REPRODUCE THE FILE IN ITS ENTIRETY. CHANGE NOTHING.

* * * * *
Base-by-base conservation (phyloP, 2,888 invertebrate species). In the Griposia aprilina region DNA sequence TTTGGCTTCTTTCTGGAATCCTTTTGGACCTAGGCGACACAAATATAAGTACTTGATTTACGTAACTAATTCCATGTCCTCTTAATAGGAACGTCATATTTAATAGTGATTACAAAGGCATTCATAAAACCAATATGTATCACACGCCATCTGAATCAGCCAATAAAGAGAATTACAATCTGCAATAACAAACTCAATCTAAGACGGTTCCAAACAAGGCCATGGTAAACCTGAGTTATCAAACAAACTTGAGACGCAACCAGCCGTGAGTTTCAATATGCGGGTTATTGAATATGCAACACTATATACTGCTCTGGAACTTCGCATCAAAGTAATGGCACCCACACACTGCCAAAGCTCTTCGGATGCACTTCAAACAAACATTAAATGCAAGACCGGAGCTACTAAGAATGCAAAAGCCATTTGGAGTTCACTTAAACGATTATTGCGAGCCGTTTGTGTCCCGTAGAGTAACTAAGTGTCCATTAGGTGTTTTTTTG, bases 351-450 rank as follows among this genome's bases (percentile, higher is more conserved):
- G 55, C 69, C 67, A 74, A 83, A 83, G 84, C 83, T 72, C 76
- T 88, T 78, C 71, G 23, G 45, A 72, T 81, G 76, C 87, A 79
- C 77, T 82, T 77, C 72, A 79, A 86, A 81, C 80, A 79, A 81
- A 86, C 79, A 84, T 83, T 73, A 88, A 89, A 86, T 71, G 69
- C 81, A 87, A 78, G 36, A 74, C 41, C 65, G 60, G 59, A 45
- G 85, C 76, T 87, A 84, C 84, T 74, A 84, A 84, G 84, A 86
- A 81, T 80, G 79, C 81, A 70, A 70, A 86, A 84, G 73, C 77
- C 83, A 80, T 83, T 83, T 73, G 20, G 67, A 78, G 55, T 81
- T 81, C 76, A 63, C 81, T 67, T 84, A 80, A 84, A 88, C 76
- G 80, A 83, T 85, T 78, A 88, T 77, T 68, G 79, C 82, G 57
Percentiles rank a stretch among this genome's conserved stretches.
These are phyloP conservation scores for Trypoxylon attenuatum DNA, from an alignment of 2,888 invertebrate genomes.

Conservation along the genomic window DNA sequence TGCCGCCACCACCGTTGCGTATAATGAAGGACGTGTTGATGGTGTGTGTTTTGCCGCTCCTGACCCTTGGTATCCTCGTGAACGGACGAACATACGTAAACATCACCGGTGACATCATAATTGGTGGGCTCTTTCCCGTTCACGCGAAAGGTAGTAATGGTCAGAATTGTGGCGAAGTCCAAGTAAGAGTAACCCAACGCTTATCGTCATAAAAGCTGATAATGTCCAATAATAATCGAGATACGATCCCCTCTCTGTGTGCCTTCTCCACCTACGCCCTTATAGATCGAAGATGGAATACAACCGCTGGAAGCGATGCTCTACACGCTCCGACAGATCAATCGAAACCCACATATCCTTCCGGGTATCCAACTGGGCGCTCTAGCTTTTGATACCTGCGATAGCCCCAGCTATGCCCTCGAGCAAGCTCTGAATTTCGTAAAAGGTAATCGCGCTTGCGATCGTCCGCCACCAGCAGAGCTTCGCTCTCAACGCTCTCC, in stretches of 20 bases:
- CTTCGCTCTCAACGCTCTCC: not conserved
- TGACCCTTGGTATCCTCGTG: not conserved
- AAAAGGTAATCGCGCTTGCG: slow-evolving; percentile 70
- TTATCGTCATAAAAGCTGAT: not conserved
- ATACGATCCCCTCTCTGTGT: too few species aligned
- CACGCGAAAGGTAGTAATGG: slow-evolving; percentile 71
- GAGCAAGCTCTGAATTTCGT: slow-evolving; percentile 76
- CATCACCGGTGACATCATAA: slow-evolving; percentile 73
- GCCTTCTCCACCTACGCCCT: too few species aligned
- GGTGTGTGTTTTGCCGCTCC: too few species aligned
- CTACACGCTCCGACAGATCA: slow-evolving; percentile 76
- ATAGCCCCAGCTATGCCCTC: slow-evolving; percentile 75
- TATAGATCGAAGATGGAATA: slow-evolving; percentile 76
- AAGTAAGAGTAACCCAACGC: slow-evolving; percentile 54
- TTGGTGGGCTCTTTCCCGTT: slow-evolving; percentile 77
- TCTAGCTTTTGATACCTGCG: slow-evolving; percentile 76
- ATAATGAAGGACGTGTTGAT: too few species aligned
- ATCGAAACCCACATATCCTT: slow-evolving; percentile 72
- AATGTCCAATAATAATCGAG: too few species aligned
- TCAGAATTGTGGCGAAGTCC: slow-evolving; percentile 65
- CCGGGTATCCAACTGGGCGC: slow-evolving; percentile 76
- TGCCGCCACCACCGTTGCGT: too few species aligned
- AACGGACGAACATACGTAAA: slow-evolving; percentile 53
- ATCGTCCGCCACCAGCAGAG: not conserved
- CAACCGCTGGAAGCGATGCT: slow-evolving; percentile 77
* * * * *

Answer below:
Base-by-base conservation (phyloP, 2,888 invertebrate species). In the Griposia aprilina region DNA sequence TTTGGCTTCTTTCTGGAATCCTTTTGGACCTAGGCGACACAAATATAAGTACTTGATTTACGTAACTAATTCCATGTCCTCTTAATAGGAACGTCATATTTAATAGTGATTACAAAGGCATTCATAAAACCAATATGTATCACACGCCATCTGAATCAGCCAATAAAGAGAATTACAATCTGCAATAACAAACTCAATCTAAGACGGTTCCAAACAAGGCCATGGTAAACCTGAGTTATCAAACAAACTTGAGACGCAACCAGCCGTGAGTTTCAATATGCGGGTTATTGAATATGCAACACTATATACTGCTCTGGAACTTCGCATCAAAGTAATGGCACCCACACACTGCCAAAGCTCTTCGGATGCACTTCAAACAAACATTAAATGCAAGACCGGAGCTACTAAGAATGCAAAAGCCATTTGGAGTTCACTTAAACGATTATTGCGAGCCGTTTGTGTCCCGTAGAGTAACTAAGTGTCCATTAGGTGTTTTTTTG, bases 351-450 rank as follows among this genome's bases (percentile, higher is more conserved):
- G 55, C 69, C 67, A 74, A 83, A 83, G 84, C 83, T 72, C 76
- T 88, T 78, C 71, G 23, G 45, A 72, T 81, G 76, C 87, A 79
- C 77, T 82, T 77, C 72, A 79, A 86, A 81, C 80, A 79, A 81
- A 86, C 79, A 84, T 83, T 73, A 88, A 89, A 86, T 71, G 69
- C 81, A 87, A 78, G 36, A 74, C 41, C 65, G 60, G 59, A 45
- G 85, C 76, T 87, A 84, C 84, T 74, A 84, A 84, G 84, A 86
- A 81, T 80, G 79, C 81, A 70, A 70, A 86, A 84, G 73, C 77
- C 83, A 80, T 83, T 83, T 73, G 20, G 67, A 78, G 55, T 81
- T 81, C 76, A 63, C 81, T 67, T 84, A 80, A 84, A 88, C 76
- G 80, A 83, T 85, T 78, A 88, T 77, T 68, G 79, C 82, G 57
Percentiles rank a stretch among this genome's conserved stretches.
These are phyloP conservation scores for Trypoxylon attenuatum DNA, from an alignment of 2,888 invertebrate genomes.

Conservation along the genomic window DNA sequence TGCCGCCACCACCGTTGCGTATAATGAAGGACGTGTTGATGGTGTGTGTTTTGCCGCTCCTGACCCTTGGTATCCTCGTGAACGGACGAACATACGTAAACATCACCGGTGACATCATAATTGGTGGGCTCTTTCCCGTTCACGCGAAAGGTAGTAATGGTCAGAATTGTGGCGAAGTCCAAGTAAGAGTAACCCAACGCTTATCGTCATAAAAGCTGATAATGTCCAATAATAATCGAGATACGATCCCCTCTCTGTGTGCCTTCTCCACCTACGCCCTTATAGATCGAAGATGGAATACAACCGCTGGAAGCGATGCTCTACACGCTCCGACAGATCAATCGAAACCCACATATCCTTCCGGGTATCCAACTGGGCGCTCTAGCTTTTGATACCTGCGATAGCCCCAGCTATGCCCTCGAGCAAGCTCTGAATTTCGTAAAAGGTAATCGCGCTTGCGATCGTCCGCCACCAGCAGAGCTTCGCTCTCAACGCTCTCC, in stretches of 20 bases:
- CTTCGCTCTCAACGCTCTCC: not conserved
- TGACCCTTGGTATCCTCGTG: not conserved
- AAAAGGTAATCGCGCTTGCG: slow-evolving; percentile 70
- TTATCGTCATAAAAGCTGAT: not conserved
- ATACGATCCCCTCTCTGTGT: too few species aligned
- CACGCGAAAGGTAGTAATGG: slow-evolving; percentile 71
- GAGCAAGCTCTGAATTTCGT: slow-evolving; percentile 76
- CATCACCGGTGACATCATAA: slow-evolving; percentile 73
- GCCTTCTCCACCTACGCCCT: too few species aligned
- GGTGTGTGTTTTGCCGCTCC: too few species aligned
- CTACACGCTCCGACAGATCA: slow-evolving; percentile 76
- ATAGCCCCAGCTATGCCCTC: slow-evolving; percentile 75
- TATAGATCGAAGATGGAATA: slow-evolving; percentile 76
- AAGTAAGAGTAACCCAACGC: slow-evolving; percentile 54
- TTGGTGGGCTCTTTCCCGTT: slow-evolving; percentile 77
- TCTAGCTTTTGATACCTGCG: slow-evolving; percentile 76
- ATAATGAAGGACGTGTTGAT: too few species aligned
- ATCGAAACCCACATATCCTT: slow-evolving; percentile 72
- AATGTCCAATAATAATCGAG: too few species aligned
- TCAGAATTGTGGCGAAGTCC: slow-evolving; percentile 65
- CCGGGTATCCAACTGGGCGC: slow-evolving; percentile 76
- TGCCGCCACCACCGTTGCGT: too few species aligned
- AACGGACGAACATACGTAAA: slow-evolving; percentile 53
- ATCGTCCGCCACCAGCAGAG: not conserved
- CAACCGCTGGAAGCGATGCT: slow-evolving; percentile 77